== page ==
Tech Tip Tuesday – Teaching Revision & Google Templates

By MaryFran Lynch

Revision

Last week we introduced you to Google Docs and gave you some ideas of times you might want to use the text feature to collaborate with your colleagues and times you might like to have your students use it. This week, we’d like to introduce you to one of the great features of Google Docs, Revision. The Revision feature keeps track of changes, when they were made, and, if the document has been shared with collaborators, who made them. It also gives you the opportunity to compare two versions of the document, and to revert to any of the previous versions. Whether you’re working on your own, or working with others, having a history of the different versions can be really helpful.

As a collaborator revises, their changes and comments can be made in different text colors. As a teacher, this gives you a great record of who has done the work, and when it was entered. You’ll need to be sure your students invite you to the Document as a collaborator so you have access to it and can revise it or leave comments on the document. And the great thing about leaving comments is that when you are ready to print, and click the Print link, none of the comments will show.

You’ll find this feature under File > Revision History
Teaching students how to revise is an important skill, especially when they are working collaboratively. Recognizing the need to teach that skill, Google teamed with Weekly Reader to help you teach revision skills in your classroom. Here you’ll find downloadable PDF files you can use with your students to help them learn collaborative revision skills.
Screen shot of Google Templates for Teachers and Students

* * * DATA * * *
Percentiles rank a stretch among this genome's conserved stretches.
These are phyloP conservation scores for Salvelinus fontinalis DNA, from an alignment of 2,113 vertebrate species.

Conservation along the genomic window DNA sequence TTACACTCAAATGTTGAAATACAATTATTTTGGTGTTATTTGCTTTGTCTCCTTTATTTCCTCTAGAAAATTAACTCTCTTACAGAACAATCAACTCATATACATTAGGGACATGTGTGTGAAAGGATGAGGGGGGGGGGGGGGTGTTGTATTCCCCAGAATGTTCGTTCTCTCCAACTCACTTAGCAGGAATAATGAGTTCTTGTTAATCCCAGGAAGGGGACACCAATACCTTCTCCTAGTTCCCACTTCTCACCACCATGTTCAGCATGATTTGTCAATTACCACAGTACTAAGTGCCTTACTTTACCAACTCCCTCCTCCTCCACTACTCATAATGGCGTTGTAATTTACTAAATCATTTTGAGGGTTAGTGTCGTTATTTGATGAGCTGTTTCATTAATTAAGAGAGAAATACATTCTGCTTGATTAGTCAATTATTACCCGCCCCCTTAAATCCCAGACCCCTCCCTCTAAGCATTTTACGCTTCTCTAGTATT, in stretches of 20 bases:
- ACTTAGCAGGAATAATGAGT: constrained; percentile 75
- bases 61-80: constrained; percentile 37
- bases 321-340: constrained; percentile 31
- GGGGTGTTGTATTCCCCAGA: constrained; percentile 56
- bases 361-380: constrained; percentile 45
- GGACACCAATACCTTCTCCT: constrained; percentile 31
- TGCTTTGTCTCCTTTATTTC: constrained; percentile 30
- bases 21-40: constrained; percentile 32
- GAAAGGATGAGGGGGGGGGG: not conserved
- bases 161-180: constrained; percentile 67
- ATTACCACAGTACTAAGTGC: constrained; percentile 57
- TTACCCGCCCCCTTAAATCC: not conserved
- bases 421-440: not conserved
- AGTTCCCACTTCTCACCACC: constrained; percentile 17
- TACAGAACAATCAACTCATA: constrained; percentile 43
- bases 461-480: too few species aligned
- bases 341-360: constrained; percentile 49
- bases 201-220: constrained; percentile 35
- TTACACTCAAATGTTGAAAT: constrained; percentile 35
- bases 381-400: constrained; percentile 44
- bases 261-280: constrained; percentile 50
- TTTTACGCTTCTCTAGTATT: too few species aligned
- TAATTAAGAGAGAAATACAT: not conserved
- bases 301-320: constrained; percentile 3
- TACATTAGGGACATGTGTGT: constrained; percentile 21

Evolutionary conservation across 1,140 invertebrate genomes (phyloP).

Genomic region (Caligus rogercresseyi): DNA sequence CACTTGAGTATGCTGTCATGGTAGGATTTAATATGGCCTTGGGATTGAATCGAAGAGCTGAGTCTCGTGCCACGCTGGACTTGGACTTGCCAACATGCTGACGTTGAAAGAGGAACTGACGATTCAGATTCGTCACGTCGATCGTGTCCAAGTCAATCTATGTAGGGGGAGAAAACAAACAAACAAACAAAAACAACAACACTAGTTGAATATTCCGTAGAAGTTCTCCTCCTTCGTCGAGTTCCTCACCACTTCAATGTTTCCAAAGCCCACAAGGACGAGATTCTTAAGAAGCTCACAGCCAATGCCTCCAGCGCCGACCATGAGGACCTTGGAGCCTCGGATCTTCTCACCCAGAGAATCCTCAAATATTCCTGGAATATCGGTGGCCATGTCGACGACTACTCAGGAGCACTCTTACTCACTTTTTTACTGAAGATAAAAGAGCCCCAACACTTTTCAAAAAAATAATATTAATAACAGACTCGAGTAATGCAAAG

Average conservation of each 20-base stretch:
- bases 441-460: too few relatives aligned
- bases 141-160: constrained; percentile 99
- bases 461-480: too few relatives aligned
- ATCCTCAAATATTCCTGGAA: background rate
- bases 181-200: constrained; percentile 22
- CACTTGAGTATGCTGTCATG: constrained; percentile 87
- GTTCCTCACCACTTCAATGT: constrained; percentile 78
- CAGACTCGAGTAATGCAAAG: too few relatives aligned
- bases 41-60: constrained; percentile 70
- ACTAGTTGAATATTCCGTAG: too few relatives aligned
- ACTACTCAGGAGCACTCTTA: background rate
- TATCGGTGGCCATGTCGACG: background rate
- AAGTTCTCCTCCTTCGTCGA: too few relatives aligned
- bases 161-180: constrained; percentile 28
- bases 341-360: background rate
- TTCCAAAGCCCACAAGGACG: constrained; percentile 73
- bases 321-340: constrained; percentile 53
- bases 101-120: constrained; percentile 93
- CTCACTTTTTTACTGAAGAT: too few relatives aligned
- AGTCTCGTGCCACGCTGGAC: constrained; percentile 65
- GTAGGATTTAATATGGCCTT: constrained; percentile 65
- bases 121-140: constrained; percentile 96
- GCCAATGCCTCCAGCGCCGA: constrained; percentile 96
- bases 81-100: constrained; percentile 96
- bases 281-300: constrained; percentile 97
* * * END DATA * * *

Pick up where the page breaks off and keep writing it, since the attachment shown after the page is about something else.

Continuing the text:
Templates

Google has made it so easy to use Google Docs! They’ve even thought of a number of times you might like to use Google Docs and have made a Template Gallery with over 300 templates that are ready for you to use! You’ll find Templates under New > From template…

There you can perform a search for the kind of template your might like. There’s even a section devoted to Students and Teachers. You can find templates for your students to write a paper or for you to write a lesson plan. There are templates to help you make an online math quiz or templates to record grades.

But it doesn’t stop there. You’ll find templates for all kinds of things! Here are just a few examples of the kinds of templates Google is there to help you with:  calendars, invitations, gas mileage calculator. Take a look, more are becoming available all the time.

Just as with any Google Doc, you can share your template with others to collaborate or view, using the steps outlined last week.

Tech Tip Tuesday is written and published weekly by MaryFran Lynch and Colette Cassinelli.  The archive of all tips are located at:  http://sites.google.com/site/techtipstuesday/.

3 Replies to “Tech Tip Tuesday – Teaching Revision & Google Templates”

  1. Thanks for posting. I like seeing how others are using Google Docs. At the moment I just use it for collaboration with other teachers, but I like the idea of using it more in the classroom. How have you dealt with the issue of student accounts?

  2. @Joe. We use Google Apps for Education and every computer student has their own email account. I administer the email accounts and have access, if needed. Having the Google Apps accounts has not only been great for docs, but we use the custom start page, Sites and the shared Calendar in class. I also set up email groups for each class so I can send mass emailings – which is great for communication and clarifying directions.

  3. Everything Colette said is exactly how I ran the use of Google Docs last year. However, this year we have changed the way we are running things and we actually have a Google site. This is way more useful as it gives the students an email account with our Google site as the domain. This domain is somewhat ‘invisible’ and everything the students add to the domain is under the umbrella of the site (make sense?). This gives the students the freedom and safety to have blogs, contribute to wikis, and to share freely within our own domain. I did not set up our account, but I’m sure if you go to Google and look for Google Site, you’ll see how to get set up. I can tell you that this year has been much easier for me keeping track and monitoring student online behavior with the Google site.

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